People of many nationalities, ethnicities and beliefs lost their lives or are suffering as a result of the 26 December 2004 tsunami. The scope of the tragedy has united us in our sadness and in our desire to help devastated communities rebuild.
Southern Thailand, like many badly affected areas, became a destination for concerned people from all over the world in the immediate aftermath of the tsunami. Recognizing the long-term potential of the volunteer workforce that assembled itself here, the Mirror Foundation launched the Tsunami Volunteer Center as a means of channeling volunteer resources into the local communities.
The mission of the Tsunami Volunteer Center is to serve as a partner in the rebuilding of Thailand’s tsunami-affected communities, responding to the local people’s self-defined needs, and to provide the opportunity for volunteers from all over the world to contribute to this process.
- We seek to engender self-sufficiency within the surrounding communities and to help people develop skills to support themselves. - We follow the lead of local Thai people, partner with them in rebuilding efforts, and stay involved for as long as we are needed. - We are committed to working in a manner that respects the dignity of local residents, and to serving all community members equally. - We coordinate with other groups and with community representatives to avoid duplication of services and to fill service gaps efficiently.
The Center invites volunteers to be at the forefront of all of its initiatives. The management team consists of Mirror Foundation staff and experienced long-term volunteers.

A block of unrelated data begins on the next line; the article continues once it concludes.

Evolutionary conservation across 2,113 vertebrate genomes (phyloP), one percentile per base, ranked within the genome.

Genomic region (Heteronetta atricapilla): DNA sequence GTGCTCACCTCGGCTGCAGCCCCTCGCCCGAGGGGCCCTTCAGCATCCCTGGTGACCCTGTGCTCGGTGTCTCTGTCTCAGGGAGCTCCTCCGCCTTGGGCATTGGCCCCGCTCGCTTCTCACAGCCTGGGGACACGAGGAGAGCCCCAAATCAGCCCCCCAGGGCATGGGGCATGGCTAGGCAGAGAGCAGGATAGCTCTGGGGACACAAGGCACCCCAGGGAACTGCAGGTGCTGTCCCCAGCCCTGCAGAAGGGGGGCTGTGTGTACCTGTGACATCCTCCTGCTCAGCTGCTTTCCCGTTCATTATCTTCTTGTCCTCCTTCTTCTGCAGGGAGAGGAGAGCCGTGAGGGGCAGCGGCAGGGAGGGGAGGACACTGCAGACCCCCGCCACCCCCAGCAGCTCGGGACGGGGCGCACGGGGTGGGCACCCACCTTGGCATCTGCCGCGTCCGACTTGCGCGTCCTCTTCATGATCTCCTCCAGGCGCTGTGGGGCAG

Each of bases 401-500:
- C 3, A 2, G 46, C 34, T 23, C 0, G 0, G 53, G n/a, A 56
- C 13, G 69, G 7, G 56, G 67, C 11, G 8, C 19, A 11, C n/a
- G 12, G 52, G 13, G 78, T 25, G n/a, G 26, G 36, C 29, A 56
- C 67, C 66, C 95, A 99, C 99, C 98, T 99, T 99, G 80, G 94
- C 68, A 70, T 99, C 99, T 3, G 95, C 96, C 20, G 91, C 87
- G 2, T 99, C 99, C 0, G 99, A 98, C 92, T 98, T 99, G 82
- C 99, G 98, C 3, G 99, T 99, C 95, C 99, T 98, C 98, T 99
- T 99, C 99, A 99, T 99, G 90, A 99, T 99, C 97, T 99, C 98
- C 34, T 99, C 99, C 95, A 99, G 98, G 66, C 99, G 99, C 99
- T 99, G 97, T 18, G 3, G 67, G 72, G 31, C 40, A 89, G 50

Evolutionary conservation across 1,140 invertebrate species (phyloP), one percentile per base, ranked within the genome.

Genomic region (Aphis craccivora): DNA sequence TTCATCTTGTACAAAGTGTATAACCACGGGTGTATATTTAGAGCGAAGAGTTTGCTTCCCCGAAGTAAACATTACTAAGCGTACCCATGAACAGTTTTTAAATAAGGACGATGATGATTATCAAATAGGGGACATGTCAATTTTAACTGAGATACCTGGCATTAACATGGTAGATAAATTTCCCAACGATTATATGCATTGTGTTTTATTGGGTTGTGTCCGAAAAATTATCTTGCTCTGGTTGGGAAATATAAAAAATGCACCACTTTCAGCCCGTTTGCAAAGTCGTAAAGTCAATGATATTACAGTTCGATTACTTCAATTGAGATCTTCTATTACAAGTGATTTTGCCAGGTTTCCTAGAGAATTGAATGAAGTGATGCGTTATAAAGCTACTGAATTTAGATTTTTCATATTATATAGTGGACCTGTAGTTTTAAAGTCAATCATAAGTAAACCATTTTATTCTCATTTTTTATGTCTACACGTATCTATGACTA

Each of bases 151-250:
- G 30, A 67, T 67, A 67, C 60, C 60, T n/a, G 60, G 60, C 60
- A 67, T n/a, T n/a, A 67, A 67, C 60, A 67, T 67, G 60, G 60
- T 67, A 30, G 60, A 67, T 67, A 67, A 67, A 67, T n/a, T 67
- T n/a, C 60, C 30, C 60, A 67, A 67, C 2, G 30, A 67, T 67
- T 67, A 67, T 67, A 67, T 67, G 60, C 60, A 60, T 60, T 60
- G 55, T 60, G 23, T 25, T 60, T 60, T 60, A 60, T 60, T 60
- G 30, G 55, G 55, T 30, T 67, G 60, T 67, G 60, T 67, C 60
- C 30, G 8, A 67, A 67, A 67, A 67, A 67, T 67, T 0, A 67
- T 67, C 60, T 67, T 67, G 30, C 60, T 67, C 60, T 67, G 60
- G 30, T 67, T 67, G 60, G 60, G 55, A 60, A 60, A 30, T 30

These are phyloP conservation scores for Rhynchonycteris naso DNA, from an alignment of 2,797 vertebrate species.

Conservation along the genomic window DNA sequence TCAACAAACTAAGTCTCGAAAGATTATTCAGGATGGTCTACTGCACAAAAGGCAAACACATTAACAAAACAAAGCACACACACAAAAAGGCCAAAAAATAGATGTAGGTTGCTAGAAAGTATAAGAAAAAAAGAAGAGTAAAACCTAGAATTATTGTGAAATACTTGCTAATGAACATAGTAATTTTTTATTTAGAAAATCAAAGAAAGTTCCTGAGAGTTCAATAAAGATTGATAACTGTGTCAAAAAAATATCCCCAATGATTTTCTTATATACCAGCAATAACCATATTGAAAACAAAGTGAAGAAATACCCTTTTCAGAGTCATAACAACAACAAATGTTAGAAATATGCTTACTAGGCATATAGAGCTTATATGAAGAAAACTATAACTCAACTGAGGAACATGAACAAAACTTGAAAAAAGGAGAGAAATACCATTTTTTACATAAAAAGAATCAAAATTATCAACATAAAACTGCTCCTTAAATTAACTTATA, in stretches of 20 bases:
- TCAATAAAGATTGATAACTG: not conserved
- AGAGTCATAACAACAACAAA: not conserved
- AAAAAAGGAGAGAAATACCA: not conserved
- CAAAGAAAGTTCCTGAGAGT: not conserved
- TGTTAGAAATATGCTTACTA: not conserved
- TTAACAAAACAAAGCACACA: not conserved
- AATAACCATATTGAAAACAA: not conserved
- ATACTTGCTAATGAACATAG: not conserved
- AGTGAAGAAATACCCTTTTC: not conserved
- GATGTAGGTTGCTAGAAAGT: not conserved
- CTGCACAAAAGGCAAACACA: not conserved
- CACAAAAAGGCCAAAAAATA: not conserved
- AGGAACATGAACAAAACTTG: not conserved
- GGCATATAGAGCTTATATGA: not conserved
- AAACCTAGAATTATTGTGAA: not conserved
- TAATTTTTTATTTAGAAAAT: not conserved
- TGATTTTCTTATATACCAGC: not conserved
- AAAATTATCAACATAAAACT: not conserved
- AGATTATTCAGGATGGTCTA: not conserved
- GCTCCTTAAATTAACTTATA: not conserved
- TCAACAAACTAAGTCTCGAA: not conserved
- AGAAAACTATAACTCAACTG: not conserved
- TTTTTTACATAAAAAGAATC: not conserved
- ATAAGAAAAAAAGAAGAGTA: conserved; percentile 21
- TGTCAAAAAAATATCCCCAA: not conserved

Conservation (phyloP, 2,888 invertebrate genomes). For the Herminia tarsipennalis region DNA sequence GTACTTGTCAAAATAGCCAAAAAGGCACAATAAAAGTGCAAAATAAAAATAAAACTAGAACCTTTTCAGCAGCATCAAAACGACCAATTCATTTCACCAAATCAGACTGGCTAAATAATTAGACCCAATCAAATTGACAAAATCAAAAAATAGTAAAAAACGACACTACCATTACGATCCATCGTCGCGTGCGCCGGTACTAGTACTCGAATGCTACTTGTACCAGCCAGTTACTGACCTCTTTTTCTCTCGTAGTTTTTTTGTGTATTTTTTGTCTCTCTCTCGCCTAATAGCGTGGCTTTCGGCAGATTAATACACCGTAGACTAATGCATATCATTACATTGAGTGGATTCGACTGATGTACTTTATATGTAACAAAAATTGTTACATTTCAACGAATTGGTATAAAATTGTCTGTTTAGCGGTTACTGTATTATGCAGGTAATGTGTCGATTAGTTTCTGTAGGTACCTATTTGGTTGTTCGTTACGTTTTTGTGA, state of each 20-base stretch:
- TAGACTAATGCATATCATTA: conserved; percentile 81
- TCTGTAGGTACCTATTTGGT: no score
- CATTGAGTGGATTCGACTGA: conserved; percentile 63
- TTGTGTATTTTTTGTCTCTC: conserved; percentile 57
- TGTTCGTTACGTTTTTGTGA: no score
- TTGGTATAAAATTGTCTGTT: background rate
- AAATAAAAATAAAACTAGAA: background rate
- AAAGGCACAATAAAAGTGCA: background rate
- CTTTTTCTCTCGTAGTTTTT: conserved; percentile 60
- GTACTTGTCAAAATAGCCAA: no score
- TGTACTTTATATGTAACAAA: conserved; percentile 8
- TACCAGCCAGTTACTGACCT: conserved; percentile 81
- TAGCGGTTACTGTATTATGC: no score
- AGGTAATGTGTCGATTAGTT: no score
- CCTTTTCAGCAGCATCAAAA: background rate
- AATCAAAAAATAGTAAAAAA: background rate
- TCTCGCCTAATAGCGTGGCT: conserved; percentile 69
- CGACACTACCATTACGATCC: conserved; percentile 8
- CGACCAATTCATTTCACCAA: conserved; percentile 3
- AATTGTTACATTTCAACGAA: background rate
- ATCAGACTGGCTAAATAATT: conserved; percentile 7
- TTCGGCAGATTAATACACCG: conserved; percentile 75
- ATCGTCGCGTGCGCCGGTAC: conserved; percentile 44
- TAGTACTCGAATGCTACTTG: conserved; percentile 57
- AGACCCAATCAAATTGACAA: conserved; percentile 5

The Center initially focused on the most urgent needs of people in this region. When their immediate needs had been met, the disaster phase drew to a close and local communities began the slow process of rebuilding. The Center shifted accordingly to longer-term efforts that promote sustainable solutions to the daunting problems confronting the tsunami-affected communities.
Since the Center’s overarching purpose is to address the self-defined needs of the surrounding communities, there is no permanent agenda relating to specific activities. Current projects include construction, education, furniture-making, community income-generating activities and environmental restoration. Long-term plans currently under discussion relate to promoting the economic development of affected communities and the human rights of community members. The Center will sustain its activities for as long as they are useful, while continuing a dialogue with local residents to determine what other activities might be appropriate in the future.
People of many nationalities, ethnicities and beliefs lost their lives or are suffering as a result of the 26 December 2004 tsunami. The scope of the tragedy has united us in our sadness and in our desire to help devastated communities…